Gradwatch 2016: Katie Hickey

Illustration graduate Katie Hickey produced some beautiful work during her time at Falmouth University. She talks to CR about drawing inspiration from mid-20th-century artists and her idea for a children’s book

Falmouth remains one of the strongest colleges around for illustration and there was a wealth of talent on show at its stand at New Designers in London this year. Katie Hickey’s work stood out for its brilliant use of colour and detail and some great ideas – one of which Hickey hopes to turn into a book.

A panoramic scene of Yellowstone Park made for a speculative concertina book

CR: What lead you to choose to study illustration? Which other artists have proved to be inspirational to you?

I actually chose illustration on a bit of a whim. During college I was really into oil painting and my original plan was to do fine art and spend three years of my life painting. However my Dad pointed out that I may get a bit bored of this and so I started to look at illustration courses when I went to open days.

“A study of my Nanny in all her glory”

I liked that Illustration allowed me to apply my work in lots of different ways. I changed my mind right at the last minute and, although I didn’t really know what I was getting into, I haven’t looked back since.

I mostly draw inspiration from 20th-century artists and illustrators such as Miroslav Sasek, Alice and Martin Provensen and Charley Harper. I find a lot of contemporary illustration to be a bit soulless from being overly digitalised and so I look to these guys with their quirky perspectives and rich colour palettes.

CR: What was the best thing you learned from your time at university?

Work really hard and do everything (to an extent).

A series of images that tell the story of the buried church of Skagen, Denmark

CR: What materials do you tend to favour working in – and why?

I don’t really have set working process, every project seems to come about in a different way. However, I really love the rich printed textures of 20th-century books and prints and so I experiment a lot with different monoprinting processes to try and achieve a similar quality. Pretty much all of this experimenting is done in monochrome so I would love to push it further with colour.

I find printing so satisfying because of how unpredictable and immediate it is. You think you know exactly what you want an image to look like and then printing comes along with its happy accidents and unpredictability and the whole project takes a new turn.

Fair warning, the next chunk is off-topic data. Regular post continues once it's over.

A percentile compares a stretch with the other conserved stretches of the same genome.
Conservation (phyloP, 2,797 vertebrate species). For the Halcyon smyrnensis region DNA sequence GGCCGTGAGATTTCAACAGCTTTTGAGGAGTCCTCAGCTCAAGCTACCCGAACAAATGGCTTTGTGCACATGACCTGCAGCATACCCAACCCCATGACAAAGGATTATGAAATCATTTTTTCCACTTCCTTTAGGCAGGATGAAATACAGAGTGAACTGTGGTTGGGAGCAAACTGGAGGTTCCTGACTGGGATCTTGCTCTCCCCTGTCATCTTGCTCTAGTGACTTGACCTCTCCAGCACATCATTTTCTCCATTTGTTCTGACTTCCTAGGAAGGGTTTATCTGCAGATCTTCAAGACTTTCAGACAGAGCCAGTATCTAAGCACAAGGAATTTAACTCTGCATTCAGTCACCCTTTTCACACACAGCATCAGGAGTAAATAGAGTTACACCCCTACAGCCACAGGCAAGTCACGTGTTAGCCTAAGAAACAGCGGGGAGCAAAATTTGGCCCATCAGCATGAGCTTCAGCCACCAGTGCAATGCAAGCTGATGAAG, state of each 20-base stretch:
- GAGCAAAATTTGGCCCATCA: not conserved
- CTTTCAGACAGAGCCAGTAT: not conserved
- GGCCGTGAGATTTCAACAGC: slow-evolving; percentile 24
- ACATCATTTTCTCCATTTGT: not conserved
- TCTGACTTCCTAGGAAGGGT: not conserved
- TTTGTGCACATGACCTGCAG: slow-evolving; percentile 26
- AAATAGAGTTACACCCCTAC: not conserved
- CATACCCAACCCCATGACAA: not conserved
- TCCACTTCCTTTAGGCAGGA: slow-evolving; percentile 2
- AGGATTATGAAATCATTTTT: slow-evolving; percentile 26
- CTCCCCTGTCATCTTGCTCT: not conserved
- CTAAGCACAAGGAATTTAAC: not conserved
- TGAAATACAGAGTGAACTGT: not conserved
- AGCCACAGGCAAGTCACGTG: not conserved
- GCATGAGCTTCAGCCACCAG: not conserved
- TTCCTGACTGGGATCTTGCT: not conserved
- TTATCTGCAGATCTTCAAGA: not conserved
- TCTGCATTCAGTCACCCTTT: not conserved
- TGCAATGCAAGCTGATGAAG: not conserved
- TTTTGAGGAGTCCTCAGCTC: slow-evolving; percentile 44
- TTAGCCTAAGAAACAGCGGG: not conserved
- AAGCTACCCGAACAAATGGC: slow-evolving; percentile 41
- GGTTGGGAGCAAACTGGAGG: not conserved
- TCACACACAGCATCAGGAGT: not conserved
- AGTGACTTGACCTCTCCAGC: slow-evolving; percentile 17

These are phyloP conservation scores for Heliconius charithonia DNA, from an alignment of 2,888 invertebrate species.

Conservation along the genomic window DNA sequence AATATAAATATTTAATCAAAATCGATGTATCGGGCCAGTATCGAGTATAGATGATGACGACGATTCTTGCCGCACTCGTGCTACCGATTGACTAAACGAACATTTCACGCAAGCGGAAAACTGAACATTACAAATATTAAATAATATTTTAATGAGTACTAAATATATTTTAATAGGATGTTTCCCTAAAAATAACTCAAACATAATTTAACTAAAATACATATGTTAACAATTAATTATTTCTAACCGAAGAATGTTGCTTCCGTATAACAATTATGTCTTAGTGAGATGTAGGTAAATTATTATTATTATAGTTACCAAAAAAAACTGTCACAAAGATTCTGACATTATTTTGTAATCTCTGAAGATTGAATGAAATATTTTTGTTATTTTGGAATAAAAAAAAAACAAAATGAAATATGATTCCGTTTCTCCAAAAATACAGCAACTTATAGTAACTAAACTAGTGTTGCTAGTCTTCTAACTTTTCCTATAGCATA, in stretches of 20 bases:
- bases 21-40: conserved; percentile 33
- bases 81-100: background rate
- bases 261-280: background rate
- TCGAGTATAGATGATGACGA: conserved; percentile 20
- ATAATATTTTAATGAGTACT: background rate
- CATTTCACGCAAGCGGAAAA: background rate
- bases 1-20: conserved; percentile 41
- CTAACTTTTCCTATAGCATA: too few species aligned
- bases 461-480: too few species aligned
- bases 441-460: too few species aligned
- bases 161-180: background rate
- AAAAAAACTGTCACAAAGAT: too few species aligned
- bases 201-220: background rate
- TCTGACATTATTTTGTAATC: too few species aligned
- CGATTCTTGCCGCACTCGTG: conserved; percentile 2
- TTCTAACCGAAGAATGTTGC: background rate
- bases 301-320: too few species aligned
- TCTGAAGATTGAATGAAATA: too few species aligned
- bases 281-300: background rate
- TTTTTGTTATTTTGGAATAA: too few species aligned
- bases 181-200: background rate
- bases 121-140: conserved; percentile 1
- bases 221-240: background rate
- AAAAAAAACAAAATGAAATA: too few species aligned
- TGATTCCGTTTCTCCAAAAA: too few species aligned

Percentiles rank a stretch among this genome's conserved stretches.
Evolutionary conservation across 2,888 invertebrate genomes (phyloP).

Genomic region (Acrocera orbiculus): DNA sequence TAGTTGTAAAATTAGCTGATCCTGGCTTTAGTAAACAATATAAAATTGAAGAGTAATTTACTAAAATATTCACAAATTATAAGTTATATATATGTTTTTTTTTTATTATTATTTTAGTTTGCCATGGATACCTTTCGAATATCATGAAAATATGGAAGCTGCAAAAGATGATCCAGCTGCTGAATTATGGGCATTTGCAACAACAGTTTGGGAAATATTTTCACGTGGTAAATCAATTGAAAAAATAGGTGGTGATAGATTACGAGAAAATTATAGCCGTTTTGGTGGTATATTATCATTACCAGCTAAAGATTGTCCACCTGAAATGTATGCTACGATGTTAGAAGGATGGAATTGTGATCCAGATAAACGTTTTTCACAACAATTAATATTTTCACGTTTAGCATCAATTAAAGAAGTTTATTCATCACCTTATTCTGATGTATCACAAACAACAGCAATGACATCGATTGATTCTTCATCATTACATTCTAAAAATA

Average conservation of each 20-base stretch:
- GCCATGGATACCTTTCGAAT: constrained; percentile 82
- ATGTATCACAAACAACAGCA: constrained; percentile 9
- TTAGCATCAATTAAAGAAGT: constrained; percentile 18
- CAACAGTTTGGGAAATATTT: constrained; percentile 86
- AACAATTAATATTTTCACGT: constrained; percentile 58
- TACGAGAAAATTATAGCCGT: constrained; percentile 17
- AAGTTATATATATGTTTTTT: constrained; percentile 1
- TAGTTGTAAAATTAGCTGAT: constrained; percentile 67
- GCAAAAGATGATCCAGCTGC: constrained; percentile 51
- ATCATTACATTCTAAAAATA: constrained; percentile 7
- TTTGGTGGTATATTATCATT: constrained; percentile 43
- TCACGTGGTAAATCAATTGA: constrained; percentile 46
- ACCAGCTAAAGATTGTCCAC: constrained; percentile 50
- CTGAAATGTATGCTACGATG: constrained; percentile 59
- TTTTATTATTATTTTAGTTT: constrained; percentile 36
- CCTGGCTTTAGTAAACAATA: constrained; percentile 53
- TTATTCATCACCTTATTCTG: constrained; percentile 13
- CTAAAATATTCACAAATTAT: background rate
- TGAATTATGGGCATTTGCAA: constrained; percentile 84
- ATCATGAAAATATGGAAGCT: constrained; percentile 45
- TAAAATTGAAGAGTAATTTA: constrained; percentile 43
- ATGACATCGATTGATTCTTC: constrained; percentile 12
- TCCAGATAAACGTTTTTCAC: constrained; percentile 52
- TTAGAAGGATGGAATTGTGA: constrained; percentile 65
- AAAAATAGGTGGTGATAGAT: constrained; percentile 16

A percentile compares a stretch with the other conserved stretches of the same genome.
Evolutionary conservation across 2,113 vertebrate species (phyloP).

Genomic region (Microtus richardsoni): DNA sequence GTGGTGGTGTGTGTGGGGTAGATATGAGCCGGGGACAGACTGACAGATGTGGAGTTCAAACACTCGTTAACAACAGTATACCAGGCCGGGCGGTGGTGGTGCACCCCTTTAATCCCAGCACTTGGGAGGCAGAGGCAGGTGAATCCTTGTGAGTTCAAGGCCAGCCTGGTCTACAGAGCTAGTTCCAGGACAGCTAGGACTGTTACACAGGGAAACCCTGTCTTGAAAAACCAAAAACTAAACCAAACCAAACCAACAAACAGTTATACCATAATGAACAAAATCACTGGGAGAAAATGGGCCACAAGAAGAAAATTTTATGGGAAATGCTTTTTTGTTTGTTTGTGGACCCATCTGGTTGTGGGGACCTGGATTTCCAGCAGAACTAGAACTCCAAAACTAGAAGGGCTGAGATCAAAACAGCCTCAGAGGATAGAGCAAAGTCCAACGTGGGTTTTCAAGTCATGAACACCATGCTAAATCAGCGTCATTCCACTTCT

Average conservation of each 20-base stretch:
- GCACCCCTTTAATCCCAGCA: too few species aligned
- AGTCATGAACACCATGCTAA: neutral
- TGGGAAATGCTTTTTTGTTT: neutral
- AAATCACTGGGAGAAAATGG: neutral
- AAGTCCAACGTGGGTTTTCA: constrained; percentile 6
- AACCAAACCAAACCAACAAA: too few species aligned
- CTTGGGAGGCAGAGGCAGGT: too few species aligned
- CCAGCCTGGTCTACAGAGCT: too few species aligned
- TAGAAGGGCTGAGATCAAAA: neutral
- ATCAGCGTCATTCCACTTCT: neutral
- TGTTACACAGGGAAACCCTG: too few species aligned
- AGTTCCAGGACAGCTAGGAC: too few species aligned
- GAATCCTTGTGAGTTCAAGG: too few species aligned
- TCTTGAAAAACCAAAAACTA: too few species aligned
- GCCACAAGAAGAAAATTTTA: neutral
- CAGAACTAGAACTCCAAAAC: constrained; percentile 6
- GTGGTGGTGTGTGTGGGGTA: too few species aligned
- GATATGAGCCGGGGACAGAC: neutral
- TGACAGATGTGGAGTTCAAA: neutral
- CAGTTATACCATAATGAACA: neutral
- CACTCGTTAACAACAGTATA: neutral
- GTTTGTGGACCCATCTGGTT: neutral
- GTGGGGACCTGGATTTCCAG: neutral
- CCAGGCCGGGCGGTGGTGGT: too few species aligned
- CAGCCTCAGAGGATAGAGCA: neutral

Image for a speculative children’s book celebrating multicultural London

CR: At your New Designers show, we really liked the work you’d created for a potential children’s book (above). What’s the story behind that project?

When I was growing up I was lucky enough to spend some time living abroad, which was a really great and eye-opening experience. However, I often find myself getting frustrated with people who are ignorant of other cultures and nationalities.

So the project aims to be a non-preachy or confrontational book, that playfully educates children about other cultures and what makes them beautiful.

The book gives a little snapshot of each culture and each snapshot focuses less on the people and more on the culture through the environments. It’s in its early stages still but I’d love see if it can go further.

Personal work based on a song on Paul Simon’s new album – the song is about a time he got locked out of his own concert

CR: What are you working on at the moment?

At the moment I’m enjoying being free to come up with my own projects alongside doing some commission work that is starting to come to light. I’ve had quite varied opportunities come out of the graduate shows which has really made me think about the different directions my work could go in, including film production and animation. So I’m really looking forward to exploring these new possibilities.

Personal work created for Hickey’s website

CR: What would be your dream project?

That’s a hard question there are so many projects I would love to do! One of my favourite things about illustration is the research for the projects. You get to learn about and observe subject matters you would never usually approach. Most of the time this is internet research, so I suppose my current dream project would be something that would involve some travelling for the research.

It would be great to be able to do a project that lets me fully immerse myself in whatever the subject matter is. I’ve also always had a thing for lighthouses.

To see more of Katie’s work, visit her site at

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